The wife alleged verbal abuse by the husband, though police have never been called to the home and she denies wanting a divorce. At issue before the court is the husband’s desire to take primary custody of the children, who would remain in America. The wife is seeking custody, alimony, and child support, along with the option to travel with the children to Iran and potentially return there to live. The husband contends the wife is able to work as a doctor in the United States, eliminating the need for alimony or travel provisions.

The Lawyer’s View

To avoid unintentional bias, a lawyer acting as advocate, or attorney, for the children, or as an investigator (such as a guardian ad litem (GAL)) must seek to understand their client’s needs, experiences, and cultural background without making visceral assumptions or judgments. They should develop a tailored approach for each client to account for these crucial variables.

One common way advocates can fail their clients is by not considering the full scope of their lives. Often, an immigrant litigant’s ties to America are only a small part of their story: Many have spouses, children, or other close family members back in their home country; they travel home regularly; or they own property abroad. Proceedings that focus predominantly on an immigrant’s circumstances in the United States—and do not consider the depth and complexity of their continuing links to their home country—often will not serve the best interests of the litigant, his or her family, or the family law system.

Take another look at our case example. The initial presumption may be that the couple’s U.S. citizen children should remain in America with their father, who can easily provide the necessary economic and educational resources. But there’s more to the story. The wife’s family support in Iran, plus her ability to leverage her medical training to secure a well-compensated job there, must be weighed heavily. The picture is more complex than the first analysis would suggest.

Advocates can further reduce inequities in family law practice by identifying their own implicit cultural biases, calling out examples of bias when they observe them, and learning how to assess individuals by their own strengths and struggles, apart from their racial and ethnic differences and countries of origin.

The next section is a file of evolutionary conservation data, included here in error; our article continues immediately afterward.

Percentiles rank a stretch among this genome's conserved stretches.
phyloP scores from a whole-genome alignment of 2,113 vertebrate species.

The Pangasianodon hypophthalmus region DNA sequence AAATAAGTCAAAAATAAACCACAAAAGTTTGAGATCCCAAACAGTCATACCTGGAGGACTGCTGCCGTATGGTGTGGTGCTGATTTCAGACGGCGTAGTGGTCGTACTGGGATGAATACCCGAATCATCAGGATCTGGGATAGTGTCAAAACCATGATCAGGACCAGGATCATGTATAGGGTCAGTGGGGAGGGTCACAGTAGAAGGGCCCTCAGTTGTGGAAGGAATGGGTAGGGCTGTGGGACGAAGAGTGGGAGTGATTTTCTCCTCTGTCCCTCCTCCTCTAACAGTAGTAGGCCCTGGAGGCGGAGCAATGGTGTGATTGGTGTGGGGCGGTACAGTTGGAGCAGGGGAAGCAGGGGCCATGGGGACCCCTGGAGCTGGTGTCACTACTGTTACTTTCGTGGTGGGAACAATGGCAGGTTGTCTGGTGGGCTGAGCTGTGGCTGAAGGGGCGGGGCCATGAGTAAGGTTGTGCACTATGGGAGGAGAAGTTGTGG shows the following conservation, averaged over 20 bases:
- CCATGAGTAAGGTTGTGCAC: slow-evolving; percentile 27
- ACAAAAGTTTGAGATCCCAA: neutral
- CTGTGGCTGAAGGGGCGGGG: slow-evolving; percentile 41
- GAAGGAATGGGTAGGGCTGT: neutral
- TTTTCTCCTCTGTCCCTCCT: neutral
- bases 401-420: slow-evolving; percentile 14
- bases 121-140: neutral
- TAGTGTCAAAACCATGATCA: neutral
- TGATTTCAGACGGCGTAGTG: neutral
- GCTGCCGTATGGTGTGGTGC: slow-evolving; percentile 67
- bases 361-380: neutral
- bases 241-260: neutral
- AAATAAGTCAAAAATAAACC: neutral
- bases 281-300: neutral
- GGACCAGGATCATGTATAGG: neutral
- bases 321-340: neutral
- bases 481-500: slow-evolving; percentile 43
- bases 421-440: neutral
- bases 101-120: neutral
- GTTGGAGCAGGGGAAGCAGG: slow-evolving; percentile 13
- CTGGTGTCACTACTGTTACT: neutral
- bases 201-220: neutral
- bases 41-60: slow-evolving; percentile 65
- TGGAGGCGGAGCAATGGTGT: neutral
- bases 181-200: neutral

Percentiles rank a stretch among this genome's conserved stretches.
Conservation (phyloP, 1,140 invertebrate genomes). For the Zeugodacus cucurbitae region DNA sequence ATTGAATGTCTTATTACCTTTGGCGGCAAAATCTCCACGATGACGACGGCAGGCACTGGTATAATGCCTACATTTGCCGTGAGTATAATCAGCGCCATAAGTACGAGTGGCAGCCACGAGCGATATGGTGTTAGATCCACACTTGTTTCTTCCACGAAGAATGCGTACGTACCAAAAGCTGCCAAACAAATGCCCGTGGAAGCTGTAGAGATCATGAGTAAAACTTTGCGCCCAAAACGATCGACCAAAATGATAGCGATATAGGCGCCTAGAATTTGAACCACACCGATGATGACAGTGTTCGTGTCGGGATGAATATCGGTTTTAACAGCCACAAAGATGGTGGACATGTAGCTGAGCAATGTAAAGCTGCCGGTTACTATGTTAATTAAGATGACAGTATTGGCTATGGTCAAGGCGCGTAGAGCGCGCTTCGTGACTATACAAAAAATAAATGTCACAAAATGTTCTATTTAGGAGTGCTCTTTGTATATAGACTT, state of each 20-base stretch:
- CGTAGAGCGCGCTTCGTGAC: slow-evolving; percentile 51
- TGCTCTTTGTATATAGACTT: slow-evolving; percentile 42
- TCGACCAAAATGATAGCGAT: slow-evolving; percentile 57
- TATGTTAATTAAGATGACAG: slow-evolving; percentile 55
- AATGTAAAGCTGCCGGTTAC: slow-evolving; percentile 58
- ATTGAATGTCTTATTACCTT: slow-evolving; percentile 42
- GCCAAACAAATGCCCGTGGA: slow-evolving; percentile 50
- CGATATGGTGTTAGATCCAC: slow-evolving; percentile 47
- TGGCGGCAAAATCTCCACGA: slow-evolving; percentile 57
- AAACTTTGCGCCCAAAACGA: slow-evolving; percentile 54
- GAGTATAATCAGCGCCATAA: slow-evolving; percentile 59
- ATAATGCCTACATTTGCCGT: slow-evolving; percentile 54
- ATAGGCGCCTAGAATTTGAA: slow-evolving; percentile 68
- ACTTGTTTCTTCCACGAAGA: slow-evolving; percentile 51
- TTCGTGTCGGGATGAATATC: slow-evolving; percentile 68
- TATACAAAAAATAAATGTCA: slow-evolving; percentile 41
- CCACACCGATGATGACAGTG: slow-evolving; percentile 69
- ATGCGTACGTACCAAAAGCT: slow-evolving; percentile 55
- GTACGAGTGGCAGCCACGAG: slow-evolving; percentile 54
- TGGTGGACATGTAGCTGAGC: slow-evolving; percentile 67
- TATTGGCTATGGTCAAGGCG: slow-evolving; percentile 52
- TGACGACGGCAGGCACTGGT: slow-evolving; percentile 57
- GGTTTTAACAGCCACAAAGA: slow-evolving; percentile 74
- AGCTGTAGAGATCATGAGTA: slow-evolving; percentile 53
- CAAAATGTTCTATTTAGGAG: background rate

In addition to confronting our own assumptions, we must also advocate for immigrant clients by developing an awareness of the potential for negative inferences drawn by judges and court staff. Conclusions based on how a person is dressed, their English fluency, or their interactions with their children can easily mislead.

There are some common stereotypes that surface in family court, despite dogged efforts to create an environment free of discrimination and prejudice. One example is the assumption that immigrant parties lack education, income, and/or the ability to work; in our case, the nonworking wife has higher educational attainment than almost everyone with a professional involvement in her case. Another example is the tendency to assume that prior immigration violations, in the absence of violations of court orders, suggest a litigant is an unfit parent.

Of course, these generalizations are nonsensical. Immigrant communities have long been celebrated for their work ethic and commitment to family. Though the wife in our case example drew many puzzled looks for her choice of courtroom attire, the wedding dress is a reminder that some cultures venerate the institution of marriage in a way that is increasingly out of fashion in the United States.

Occasionally, these improper assumptions may come from one of the parties in a case—especially when a difference in immigration status or cultural background creates an imbalance of power among litigants. For instance, a litigant who is a U.S. citizen or permanent resident may try to use the opposing party’s less secure immigration status against them in a custody dispute, depicting them as less suitable.